RBI panel for differentiated banks, abolition of SLR norm

Tags: News

Nachiket Mor committee seeks elimination of farm loan waiver

RBI panel for differentiated banks, abolition of SLR norm
An RBI panel, headed by former ICICI Bank executive director Nachiket Mor, on Tuesday recommended sweeping changes in the banking structure and suggested setting up of specialised banks to cater to low-income households to ensure that each citizen has a bank account by 2016.

It also suggested that a facility for withdrawal, payment and deposit should be set up within 15-minute walking distance anywhere in the country.

“By January 1, 2016 each resident, above the age of 18, would have an individual, full-service, safe and secure electronic bank account,” the committee on comprehensive financial services for small businesses and low-income households said in its report.

The panel was set up by Raghuram Rajan on the day he took over as RBI governor to suggest steps for promoting financial inclusion.

The panel advocated setting up of ‘payments banks’ to provide payment services and deposit products to small businesses and low-income households with a maximum balance of Rs 50,000 per customer.

These banks can be set up with a minimum capital requirement of Rs 50 crore, one-10th of the Rs 500 crore required for a full-service bank.

Permission to banks for pricing farm loans below base rate should be withdrawn, the report said. It suggested that Aadhaar cards should be used for automatically opening bank accounts.

RBI is currently sifting through the applications of 25 companies to get into the banking fray for which one of the key eligibility criteria is their vision for financial inclusion.

The Mor panel report said there was a need to relook at farm sector credit activities and suggested abolition of interest subventions and loan waivers.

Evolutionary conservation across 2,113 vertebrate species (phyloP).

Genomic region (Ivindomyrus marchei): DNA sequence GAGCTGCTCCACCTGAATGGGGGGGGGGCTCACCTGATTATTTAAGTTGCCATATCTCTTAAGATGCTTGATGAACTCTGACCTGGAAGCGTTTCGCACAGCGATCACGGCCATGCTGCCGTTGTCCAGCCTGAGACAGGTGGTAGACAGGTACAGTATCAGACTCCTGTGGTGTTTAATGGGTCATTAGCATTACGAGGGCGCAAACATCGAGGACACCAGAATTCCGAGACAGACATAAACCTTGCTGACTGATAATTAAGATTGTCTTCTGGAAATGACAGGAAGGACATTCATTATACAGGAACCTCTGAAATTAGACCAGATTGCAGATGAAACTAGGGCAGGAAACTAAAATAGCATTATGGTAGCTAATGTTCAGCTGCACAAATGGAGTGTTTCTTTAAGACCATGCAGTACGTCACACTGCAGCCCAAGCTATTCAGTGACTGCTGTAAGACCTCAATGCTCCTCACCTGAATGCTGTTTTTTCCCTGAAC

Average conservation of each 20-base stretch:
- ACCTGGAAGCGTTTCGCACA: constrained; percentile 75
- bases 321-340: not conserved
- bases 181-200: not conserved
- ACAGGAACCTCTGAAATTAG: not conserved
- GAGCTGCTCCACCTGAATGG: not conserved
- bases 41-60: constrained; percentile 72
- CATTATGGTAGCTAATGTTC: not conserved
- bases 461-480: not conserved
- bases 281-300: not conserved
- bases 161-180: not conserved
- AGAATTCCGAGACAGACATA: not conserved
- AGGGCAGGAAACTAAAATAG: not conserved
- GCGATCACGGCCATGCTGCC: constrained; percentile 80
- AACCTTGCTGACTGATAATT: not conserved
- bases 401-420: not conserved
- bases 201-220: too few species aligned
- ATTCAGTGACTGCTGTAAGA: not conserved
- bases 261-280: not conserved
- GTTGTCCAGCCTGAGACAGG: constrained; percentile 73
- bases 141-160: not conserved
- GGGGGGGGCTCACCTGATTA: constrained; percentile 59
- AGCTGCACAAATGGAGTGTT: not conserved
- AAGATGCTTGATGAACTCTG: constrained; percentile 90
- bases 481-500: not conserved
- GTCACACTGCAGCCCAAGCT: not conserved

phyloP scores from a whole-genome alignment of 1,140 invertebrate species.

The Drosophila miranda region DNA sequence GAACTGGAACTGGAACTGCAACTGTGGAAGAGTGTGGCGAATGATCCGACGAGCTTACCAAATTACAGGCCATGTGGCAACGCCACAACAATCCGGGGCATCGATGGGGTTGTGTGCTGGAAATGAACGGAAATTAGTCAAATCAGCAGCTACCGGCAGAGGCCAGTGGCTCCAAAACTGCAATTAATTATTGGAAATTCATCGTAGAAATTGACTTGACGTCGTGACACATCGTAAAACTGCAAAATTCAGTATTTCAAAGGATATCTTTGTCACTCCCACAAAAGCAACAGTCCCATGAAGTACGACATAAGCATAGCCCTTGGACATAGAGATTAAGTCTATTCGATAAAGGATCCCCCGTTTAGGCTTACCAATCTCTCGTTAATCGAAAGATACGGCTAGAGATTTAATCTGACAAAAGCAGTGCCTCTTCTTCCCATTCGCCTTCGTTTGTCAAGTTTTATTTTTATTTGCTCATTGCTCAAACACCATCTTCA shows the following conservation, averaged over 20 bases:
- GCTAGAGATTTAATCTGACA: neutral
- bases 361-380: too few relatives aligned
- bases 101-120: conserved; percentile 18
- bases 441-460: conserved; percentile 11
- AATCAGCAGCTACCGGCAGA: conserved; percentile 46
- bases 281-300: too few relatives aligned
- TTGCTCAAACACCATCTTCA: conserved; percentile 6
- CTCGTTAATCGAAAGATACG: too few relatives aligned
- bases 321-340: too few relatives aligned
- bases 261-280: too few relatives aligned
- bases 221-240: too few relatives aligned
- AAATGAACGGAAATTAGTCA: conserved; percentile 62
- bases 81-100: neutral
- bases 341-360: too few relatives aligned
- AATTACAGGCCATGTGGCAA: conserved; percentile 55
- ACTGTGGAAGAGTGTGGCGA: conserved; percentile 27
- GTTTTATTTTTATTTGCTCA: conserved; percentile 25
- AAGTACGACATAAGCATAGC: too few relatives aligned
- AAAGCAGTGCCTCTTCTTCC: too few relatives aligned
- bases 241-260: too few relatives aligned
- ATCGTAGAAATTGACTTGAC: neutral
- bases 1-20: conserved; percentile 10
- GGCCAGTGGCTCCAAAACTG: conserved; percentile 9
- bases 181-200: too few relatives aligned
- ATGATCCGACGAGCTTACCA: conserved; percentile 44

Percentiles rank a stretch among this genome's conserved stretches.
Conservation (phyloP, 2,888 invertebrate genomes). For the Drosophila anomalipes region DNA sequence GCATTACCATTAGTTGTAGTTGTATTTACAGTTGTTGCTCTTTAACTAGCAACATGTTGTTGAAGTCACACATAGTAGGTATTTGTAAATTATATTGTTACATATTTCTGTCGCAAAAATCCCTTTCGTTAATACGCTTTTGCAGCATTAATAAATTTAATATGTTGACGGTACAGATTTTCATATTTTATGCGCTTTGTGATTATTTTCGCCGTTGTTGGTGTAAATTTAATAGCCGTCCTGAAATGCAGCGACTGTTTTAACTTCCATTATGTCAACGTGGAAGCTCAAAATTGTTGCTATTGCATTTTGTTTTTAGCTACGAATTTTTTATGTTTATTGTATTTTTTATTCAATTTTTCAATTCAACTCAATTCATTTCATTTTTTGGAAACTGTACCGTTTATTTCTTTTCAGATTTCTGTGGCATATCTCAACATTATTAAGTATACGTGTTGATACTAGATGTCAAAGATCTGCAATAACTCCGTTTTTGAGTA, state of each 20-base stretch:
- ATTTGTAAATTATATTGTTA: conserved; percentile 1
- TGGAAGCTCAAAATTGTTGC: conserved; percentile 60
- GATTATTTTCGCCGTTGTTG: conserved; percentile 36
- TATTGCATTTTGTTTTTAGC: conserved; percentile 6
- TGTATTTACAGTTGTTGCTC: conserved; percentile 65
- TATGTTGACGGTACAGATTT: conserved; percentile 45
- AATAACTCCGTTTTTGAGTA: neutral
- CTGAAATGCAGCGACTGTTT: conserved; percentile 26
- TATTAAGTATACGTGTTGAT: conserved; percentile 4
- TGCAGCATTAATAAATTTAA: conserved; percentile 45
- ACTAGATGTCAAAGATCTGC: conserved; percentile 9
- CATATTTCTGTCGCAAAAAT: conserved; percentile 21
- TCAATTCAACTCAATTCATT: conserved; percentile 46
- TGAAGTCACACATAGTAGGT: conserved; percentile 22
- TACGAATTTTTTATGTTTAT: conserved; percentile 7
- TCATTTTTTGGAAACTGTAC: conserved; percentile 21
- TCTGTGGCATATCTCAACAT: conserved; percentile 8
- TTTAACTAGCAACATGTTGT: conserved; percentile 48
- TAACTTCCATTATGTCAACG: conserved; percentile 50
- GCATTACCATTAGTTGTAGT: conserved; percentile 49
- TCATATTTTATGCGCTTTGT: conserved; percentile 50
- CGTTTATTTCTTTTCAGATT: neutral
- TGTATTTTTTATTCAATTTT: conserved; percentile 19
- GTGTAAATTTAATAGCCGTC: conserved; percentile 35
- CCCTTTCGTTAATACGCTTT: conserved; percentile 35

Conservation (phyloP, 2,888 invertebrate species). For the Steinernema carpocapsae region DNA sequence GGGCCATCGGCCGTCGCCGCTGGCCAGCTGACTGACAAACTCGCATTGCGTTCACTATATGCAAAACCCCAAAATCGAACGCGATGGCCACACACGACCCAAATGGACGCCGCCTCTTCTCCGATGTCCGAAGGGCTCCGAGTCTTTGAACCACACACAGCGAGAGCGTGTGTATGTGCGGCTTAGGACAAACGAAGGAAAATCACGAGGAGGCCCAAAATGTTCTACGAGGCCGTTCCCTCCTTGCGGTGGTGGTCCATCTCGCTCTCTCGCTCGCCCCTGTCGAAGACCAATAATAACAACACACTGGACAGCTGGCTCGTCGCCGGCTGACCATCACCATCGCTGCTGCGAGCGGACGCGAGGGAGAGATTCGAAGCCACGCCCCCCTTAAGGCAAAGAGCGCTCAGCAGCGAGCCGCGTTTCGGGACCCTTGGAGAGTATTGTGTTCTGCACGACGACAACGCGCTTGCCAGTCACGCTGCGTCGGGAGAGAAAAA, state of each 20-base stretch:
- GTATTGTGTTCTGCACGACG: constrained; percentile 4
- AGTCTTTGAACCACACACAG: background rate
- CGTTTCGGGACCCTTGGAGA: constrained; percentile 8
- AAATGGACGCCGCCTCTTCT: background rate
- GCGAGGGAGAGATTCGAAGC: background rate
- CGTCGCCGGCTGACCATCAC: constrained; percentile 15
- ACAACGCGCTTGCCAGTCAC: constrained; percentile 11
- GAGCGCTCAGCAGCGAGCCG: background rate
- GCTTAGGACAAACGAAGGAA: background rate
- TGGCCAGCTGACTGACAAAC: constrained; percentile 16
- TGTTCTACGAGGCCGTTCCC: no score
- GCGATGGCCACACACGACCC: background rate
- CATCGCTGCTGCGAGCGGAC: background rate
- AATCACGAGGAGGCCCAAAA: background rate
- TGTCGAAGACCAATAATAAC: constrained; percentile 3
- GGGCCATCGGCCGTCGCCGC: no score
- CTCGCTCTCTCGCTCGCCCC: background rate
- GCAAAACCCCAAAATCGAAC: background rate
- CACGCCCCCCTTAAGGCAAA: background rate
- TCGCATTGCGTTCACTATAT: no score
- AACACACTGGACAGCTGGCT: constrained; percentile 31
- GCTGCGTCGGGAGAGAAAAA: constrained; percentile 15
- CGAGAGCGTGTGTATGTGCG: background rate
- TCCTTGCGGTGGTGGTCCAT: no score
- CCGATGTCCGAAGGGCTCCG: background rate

The government should rather distribute the benefits directly to farmers, it said, adding that banks should do away with the system of lending below their respective base rates to the farm sector.

Among a slew of changes suggested on the regulatory front, the panel has made a case for gradual abolition of the statutory liquidity ratio (SLR), or the percentage of deposits invested in government bonds; raising the priority sector lending limit to 50 per cent from 40 per cent at present and allowing non-deposit-taking NBFCs to work as business correspondents.

The Mor panel has set January 1, 2016 as the deadline for targets, including access to formal credit as well as investment and risk-management products at reasonable charges.

Financial inclusion has dominated public discourse over the past few years. The exclusion of a large part of population from formal banking services leads them to the unregulated, informal sector.

The panel said even after the work of the past three years, close to 90 per cent of small businesses have no links with formal financial institutions and 60 per cent of the rural and urban population does not even have a functional bank account.

The panel said there was a need for a lot of specialisation and suggested at least 10 different lines of dedicated banks, including one for payments, one for wholesale business, one for infrastructure and one investment bank.

It said there was a need for specialised institutions like the National Bank for Agriculture and Rural Development (Nabard), Small Industries Development Bank (Sidbi) and National Housing Bank (NHB) to be market-makers and providers of risk-based credit enhancements rather than being the providers of direct finance, automatic refinance or automatic credit guarantees for national banks.

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